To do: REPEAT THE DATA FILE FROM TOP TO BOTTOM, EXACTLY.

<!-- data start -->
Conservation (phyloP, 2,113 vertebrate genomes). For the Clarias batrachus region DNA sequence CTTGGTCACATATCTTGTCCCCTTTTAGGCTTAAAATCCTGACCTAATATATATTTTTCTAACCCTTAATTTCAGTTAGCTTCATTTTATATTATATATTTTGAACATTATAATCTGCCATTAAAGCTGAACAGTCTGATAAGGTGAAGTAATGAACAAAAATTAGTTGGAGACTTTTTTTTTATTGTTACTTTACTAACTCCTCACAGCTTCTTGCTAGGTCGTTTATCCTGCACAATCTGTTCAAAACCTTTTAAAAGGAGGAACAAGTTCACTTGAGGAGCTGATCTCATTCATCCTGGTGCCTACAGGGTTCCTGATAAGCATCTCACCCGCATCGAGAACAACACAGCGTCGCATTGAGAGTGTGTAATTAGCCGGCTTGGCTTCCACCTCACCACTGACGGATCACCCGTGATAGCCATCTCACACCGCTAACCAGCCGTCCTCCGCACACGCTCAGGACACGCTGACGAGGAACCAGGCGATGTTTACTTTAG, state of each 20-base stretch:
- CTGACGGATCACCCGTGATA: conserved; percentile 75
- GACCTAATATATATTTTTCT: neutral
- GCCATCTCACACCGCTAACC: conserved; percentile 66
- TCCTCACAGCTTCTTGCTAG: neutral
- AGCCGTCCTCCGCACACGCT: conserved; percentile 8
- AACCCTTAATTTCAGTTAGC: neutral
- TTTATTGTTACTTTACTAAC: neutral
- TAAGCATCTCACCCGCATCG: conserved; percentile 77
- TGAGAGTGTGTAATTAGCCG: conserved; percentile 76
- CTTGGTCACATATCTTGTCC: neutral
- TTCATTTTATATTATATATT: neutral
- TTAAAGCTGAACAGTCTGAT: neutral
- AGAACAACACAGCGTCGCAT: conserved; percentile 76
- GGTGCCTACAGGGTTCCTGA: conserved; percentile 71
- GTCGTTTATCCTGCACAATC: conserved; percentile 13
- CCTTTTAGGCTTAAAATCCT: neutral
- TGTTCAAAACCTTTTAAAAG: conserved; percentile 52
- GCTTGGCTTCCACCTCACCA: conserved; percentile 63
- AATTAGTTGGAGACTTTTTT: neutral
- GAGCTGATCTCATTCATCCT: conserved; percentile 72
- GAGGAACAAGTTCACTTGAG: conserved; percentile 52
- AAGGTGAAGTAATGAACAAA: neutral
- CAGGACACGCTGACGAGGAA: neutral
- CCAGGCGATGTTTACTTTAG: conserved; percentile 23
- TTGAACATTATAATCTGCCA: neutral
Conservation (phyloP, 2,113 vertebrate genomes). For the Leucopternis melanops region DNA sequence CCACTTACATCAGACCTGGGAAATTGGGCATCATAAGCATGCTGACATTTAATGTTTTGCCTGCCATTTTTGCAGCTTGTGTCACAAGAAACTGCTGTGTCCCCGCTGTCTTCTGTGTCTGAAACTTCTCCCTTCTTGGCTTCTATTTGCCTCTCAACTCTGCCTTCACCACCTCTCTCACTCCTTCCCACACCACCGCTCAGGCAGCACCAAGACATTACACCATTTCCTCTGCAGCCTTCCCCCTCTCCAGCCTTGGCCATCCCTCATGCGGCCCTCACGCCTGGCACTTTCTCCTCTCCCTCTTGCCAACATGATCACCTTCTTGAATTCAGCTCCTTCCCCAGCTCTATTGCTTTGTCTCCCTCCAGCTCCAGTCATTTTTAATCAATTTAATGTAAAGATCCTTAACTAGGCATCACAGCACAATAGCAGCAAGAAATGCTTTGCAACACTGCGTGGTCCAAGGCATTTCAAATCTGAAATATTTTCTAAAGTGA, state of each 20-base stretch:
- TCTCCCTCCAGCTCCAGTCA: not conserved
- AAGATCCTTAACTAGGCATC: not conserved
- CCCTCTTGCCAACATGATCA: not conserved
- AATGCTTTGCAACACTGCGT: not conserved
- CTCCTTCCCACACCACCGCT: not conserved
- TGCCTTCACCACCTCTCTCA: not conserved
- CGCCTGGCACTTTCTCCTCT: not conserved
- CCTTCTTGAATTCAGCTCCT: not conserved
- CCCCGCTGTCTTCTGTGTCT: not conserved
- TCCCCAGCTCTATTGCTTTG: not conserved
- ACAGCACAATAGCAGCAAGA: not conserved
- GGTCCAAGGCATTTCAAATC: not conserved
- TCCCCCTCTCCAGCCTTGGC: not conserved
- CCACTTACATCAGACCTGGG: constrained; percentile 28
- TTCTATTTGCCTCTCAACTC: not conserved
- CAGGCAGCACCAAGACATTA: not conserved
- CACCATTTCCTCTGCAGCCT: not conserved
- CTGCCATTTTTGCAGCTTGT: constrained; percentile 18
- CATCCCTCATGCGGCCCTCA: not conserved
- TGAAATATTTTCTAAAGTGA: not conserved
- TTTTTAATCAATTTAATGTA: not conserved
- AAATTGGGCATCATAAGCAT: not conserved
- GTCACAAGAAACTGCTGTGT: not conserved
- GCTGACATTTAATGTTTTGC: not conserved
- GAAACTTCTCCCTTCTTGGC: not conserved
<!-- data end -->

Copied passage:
Conservation (phyloP, 2,113 vertebrate genomes). For the Clarias batrachus region DNA sequence CTTGGTCACATATCTTGTCCCCTTTTAGGCTTAAAATCCTGACCTAATATATATTTTTCTAACCCTTAATTTCAGTTAGCTTCATTTTATATTATATATTTTGAACATTATAATCTGCCATTAAAGCTGAACAGTCTGATAAGGTGAAGTAATGAACAAAAATTAGTTGGAGACTTTTTTTTTATTGTTACTTTACTAACTCCTCACAGCTTCTTGCTAGGTCGTTTATCCTGCACAATCTGTTCAAAACCTTTTAAAAGGAGGAACAAGTTCACTTGAGGAGCTGATCTCATTCATCCTGGTGCCTACAGGGTTCCTGATAAGCATCTCACCCGCATCGAGAACAACACAGCGTCGCATTGAGAGTGTGTAATTAGCCGGCTTGGCTTCCACCTCACCACTGACGGATCACCCGTGATAGCCATCTCACACCGCTAACCAGCCGTCCTCCGCACACGCTCAGGACACGCTGACGAGGAACCAGGCGATGTTTACTTTAG, state of each 20-base stretch:
- CTGACGGATCACCCGTGATA: conserved; percentile 75
- GACCTAATATATATTTTTCT: neutral
- GCCATCTCACACCGCTAACC: conserved; percentile 66
- TCCTCACAGCTTCTTGCTAG: neutral
- AGCCGTCCTCCGCACACGCT: conserved; percentile 8
- AACCCTTAATTTCAGTTAGC: neutral
- TTTATTGTTACTTTACTAAC: neutral
- TAAGCATCTCACCCGCATCG: conserved; percentile 77
- TGAGAGTGTGTAATTAGCCG: conserved; percentile 76
- CTTGGTCACATATCTTGTCC: neutral
- TTCATTTTATATTATATATT: neutral
- TTAAAGCTGAACAGTCTGAT: neutral
- AGAACAACACAGCGTCGCAT: conserved; percentile 76
- GGTGCCTACAGGGTTCCTGA: conserved; percentile 71
- GTCGTTTATCCTGCACAATC: conserved; percentile 13
- CCTTTTAGGCTTAAAATCCT: neutral
- TGTTCAAAACCTTTTAAAAG: conserved; percentile 52
- GCTTGGCTTCCACCTCACCA: conserved; percentile 63
- AATTAGTTGGAGACTTTTTT: neutral
- GAGCTGATCTCATTCATCCT: conserved; percentile 72
- GAGGAACAAGTTCACTTGAG: conserved; percentile 52
- AAGGTGAAGTAATGAACAAA: neutral
- CAGGACACGCTGACGAGGAA: neutral
- CCAGGCGATGTTTACTTTAG: conserved; percentile 23
- TTGAACATTATAATCTGCCA: neutral
Conservation (phyloP, 2,113 vertebrate genomes). For the Leucopternis melanops region DNA sequence CCACTTACATCAGACCTGGGAAATTGGGCATCATAAGCATGCTGACATTTAATGTTTTGCCTGCCATTTTTGCAGCTTGTGTCACAAGAAACTGCTGTGTCCCCGCTGTCTTCTGTGTCTGAAACTTCTCCCTTCTTGGCTTCTATTTGCCTCTCAACTCTGCCTTCACCACCTCTCTCACTCCTTCCCACACCACCGCTCAGGCAGCACCAAGACATTACACCATTTCCTCTGCAGCCTTCCCCCTCTCCAGCCTTGGCCATCCCTCATGCGGCCCTCACGCCTGGCACTTTCTCCTCTCCCTCTTGCCAACATGATCACCTTCTTGAATTCAGCTCCTTCCCCAGCTCTATTGCTTTGTCTCCCTCCAGCTCCAGTCATTTTTAATCAATTTAATGTAAAGATCCTTAACTAGGCATCACAGCACAATAGCAGCAAGAAATGCTTTGCAACACTGCGTGGTCCAAGGCATTTCAAATCTGAAATATTTTCTAAAGTGA, state of each 20-base stretch:
- TCTCCCTCCAGCTCCAGTCA: not conserved
- AAGATCCTTAACTAGGCATC: not conserved
- CCCTCTTGCCAACATGATCA: not conserved
- AATGCTTTGCAACACTGCGT: not conserved
- CTCCTTCCCACACCACCGCT: not conserved
- TGCCTTCACCACCTCTCTCA: not conserved
- CGCCTGGCACTTTCTCCTCT: not conserved
- CCTTCTTGAATTCAGCTCCT: not conserved
- CCCCGCTGTCTTCTGTGTCT: not conserved
- TCCCCAGCTCTATTGCTTTG: not conserved
- ACAGCACAATAGCAGCAAGA: not conserved
- GGTCCAAGGCATTTCAAATC: not conserved
- TCCCCCTCTCCAGCCTTGGC: not conserved
- CCACTTACATCAGACCTGGG: constrained; percentile 28
- TTCTATTTGCCTCTCAACTC: not conserved
- CAGGCAGCACCAAGACATTA: not conserved
- CACCATTTCCTCTGCAGCCT: not conserved
- CTGCCATTTTTGCAGCTTGT: constrained; percentile 18
- CATCCCTCATGCGGCCCTCA: not conserved
- TGAAATATTTTCTAAAGTGA: not conserved
- TTTTTAATCAATTTAATGTA: not conserved
- AAATTGGGCATCATAAGCAT: not conserved
- GTCACAAGAAACTGCTGTGT: not conserved
- GCTGACATTTAATGTTTTGC: not conserved
- GAAACTTCTCCCTTCTTGGC: not conserved